A sacred duty to prefer the truth to one’s friends…

Thursday

0001 | [On Matthew Pincus’s essay Propertius’s Gallus and the Erotics of Influence ]

Poetry is so rich. It’s charm is its depth, even as it lacks the breadth of philosophy.

Pincus shares snippets of Propertius, taken from his Monobiblos (in translation):
“O delicious night, when first I was at your side,
witness to your love, participant in your tears!
O the delicious pleasure in remembering that night.
O how often that night will be called on in my prayers,
when I saw you, Gallus, dying in the arms
of your beloved and murmuring long-drawn speeches.
Although sleep pressed down my wilting eyelids,
and the moon blushed, her horses in mid-sky,
I was not able to withdraw from your play,
so great was the passion in your alternating voices.” (1.10.1–10)

Then, Pincus cites Camps (another commentator) who asks, “How would it come about that Propertius would be witness to his friend as he is having sex?” (p.173)

And then, Pincus answers the question. The author must be a “talking testicle.” (p.174) Isn’t that clever? This would make Gallus a kind of a “chess-piece,” and the testicle the mastermind pushing the pieces. (Perhaps this also means that Sappho is a speaking uterus.) Of course, later, Pincus suggests in a footnote that the word testis originally means “witness,” and only means “testicle” by metaphor. (p.179)

In any case, I found the poem lovely. The last two lines reminded me of how fragile a thing the world is, and how its existence is sustained entirely by the “passion” in the “alternating voices” between two distant stars.

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1604 | [On Cicero’s Pro Caelio ]

The world seems to be burning down around me, and here I am, reading Cicero…

In Pro Caelio, he writes: “[40-41] For there are some who have asserted that the wise man does everything for the sake of pleasure, and learned men have not refrained from talking in this disgraceful way. Then there are others who have supposed that virtue can be combined with pleasure, thus joining by verbal cleverness two things that are entirely incompatible.”

Such is the rationale of Aristotelian oi-polloi, and Cicero panders to them, saying what’s familiar and pleasing to them. The oi-polloi tend to think that virtue ought not be enjoyable. But this kind of thinking is troublesome and antagonistic to philosophers like me — philosophers who subscribe to the Socratic definition of justice — which necessarily involves “pleasure” (I quote myself: “(iv) Per Republic 357b-358a, Socratic justice is both pleasant and beneficial.“).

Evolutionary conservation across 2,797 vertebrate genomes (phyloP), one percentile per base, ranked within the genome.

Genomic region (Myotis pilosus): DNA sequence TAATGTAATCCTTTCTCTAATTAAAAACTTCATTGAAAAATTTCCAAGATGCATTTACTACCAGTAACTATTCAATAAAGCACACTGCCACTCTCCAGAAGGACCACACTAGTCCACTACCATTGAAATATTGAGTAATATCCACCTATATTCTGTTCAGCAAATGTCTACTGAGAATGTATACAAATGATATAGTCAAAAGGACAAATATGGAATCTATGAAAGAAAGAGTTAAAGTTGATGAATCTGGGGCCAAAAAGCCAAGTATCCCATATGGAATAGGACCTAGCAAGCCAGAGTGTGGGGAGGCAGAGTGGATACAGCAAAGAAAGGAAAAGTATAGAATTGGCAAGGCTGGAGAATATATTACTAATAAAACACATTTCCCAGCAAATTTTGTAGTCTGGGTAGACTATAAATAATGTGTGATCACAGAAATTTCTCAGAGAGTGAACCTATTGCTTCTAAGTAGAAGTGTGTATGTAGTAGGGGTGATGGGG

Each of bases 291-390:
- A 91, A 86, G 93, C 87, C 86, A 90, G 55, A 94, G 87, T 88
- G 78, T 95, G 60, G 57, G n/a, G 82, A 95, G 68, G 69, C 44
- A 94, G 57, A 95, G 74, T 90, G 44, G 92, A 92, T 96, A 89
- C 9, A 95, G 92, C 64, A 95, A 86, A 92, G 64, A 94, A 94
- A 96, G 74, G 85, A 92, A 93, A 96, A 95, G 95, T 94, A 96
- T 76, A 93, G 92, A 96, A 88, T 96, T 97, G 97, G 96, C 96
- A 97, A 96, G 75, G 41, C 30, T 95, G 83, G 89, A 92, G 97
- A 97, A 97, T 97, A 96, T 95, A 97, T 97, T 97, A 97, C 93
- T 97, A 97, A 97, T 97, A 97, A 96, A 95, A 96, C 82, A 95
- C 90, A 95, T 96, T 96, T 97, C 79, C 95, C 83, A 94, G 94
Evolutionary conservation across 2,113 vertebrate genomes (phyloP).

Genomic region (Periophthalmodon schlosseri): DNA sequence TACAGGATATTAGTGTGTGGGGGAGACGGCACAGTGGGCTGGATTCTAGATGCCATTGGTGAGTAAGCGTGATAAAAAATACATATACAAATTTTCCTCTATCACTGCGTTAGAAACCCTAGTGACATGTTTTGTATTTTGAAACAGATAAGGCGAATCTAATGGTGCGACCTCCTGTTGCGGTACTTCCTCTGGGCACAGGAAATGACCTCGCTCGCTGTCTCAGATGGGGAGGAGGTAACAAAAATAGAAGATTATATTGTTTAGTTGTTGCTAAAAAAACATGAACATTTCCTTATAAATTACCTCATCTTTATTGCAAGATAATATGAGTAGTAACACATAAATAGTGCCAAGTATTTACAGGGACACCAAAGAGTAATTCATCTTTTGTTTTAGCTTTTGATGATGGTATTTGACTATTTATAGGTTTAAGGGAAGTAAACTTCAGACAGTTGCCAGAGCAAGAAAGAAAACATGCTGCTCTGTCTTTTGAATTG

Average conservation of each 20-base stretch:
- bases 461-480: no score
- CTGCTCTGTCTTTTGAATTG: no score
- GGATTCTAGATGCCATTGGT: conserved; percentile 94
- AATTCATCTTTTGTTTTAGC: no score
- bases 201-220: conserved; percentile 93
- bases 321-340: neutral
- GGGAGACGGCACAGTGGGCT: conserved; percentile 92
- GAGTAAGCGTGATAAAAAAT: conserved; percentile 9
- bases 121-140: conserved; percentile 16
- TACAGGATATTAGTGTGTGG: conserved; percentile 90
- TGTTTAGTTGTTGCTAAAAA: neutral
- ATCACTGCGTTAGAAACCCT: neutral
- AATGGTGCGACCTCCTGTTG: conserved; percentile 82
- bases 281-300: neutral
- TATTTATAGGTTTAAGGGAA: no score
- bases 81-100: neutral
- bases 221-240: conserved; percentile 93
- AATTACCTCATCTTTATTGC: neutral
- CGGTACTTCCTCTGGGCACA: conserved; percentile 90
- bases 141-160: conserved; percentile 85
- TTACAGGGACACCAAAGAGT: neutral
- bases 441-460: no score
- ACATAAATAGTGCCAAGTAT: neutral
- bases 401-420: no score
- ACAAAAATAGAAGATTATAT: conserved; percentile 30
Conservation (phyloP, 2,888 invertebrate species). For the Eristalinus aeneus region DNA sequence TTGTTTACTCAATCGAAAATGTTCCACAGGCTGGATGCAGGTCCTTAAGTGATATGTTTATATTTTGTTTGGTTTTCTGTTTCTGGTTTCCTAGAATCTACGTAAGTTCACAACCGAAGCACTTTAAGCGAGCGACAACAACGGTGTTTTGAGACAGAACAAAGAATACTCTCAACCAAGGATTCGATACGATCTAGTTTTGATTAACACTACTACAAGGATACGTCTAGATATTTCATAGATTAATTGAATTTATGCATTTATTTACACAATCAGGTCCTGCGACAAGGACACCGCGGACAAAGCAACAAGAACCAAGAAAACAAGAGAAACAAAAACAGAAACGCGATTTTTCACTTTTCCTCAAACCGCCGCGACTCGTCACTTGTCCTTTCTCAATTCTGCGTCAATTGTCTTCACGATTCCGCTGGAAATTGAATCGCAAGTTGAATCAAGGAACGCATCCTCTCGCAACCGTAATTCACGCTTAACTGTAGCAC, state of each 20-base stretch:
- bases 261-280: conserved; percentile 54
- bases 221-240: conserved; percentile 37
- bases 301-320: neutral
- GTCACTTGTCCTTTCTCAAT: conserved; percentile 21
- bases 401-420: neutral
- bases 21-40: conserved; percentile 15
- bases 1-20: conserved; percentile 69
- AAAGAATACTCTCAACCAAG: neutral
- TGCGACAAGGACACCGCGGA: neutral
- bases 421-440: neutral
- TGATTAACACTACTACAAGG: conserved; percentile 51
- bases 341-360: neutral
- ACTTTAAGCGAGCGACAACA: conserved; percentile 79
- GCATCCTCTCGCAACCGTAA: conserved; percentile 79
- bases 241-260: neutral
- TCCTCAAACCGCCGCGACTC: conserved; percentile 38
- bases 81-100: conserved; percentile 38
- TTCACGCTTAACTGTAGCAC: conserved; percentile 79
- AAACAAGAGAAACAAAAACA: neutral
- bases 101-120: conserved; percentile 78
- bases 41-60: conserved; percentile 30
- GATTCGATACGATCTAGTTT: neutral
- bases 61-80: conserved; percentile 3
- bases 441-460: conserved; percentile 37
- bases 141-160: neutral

And so Cicero is here addressing such oi-polloi (ie, the bourgeois rationale of the Aristotelian oi-polloi). It’s clear that he doesn’t himself hold these values, for immediately afterwards he contradicts himself and says, “[42] Let some allowance be made for youth, some freedom given to the young. Let pleasure be not always denied, and true and unbending reason not always prevail. Let desire and pleasure sometimes triumph over reason, provided that in such cases the following rule and limitation be observed. (Cicero, Pro Caelio) Now, this is more like it.

Still, he starts out by pandering to the ignorant masses in his audience — the oi-polloi for whom all pleasure is suspect and unhealthy. And while the masses generally tend to look to the learned men for leadership and confirmation, he caters to them instead of leading them. Instead of always speaking the truth as a good philosopher should, he speaks like an orator who manipulates the masses with cleverness and eloquence — bait and reel. And for what? Who was Caelius to him? What was his cause? Perhaps he sold himself away too cheaply.

Nevertheless, he wouldn’t have been the first orator to do this. Aristotle ends up contradicting himself, and saying lots of things that he doesn’t truly believe in because he also panders to his students. Of course, this is entirely ironic, given his self-proclaimed dedication to the truth: “It would perhaps be quite a good idea to examine the notion of the universal and go through any problems there are in the way it is employed, despite the fact that such an inquiry turns out to be difficult going because those who introduced the Forms are friends. It will presumably be thought better, indeed one’s duty, to do away with even what is close to one’s heart in order to preserve the truth, especially when one is a philosopher. For one might love both, but it is nevertheless a sacred duty to prefer the truth to one’s friends.” (Nicomachean Ethics, 1096a)

Socrates warns against this danger in the Gorgias. He says that orators end up contradicting themselves because they serve two masters — the god, but also their “beloved.” And so whenever the god and their beloved go separate ways, the politician ends up speaking contradictions. But I suppose that even this isn’t the politician’s fault, since love cannot be commanded and one cannot choose whom one cares for…

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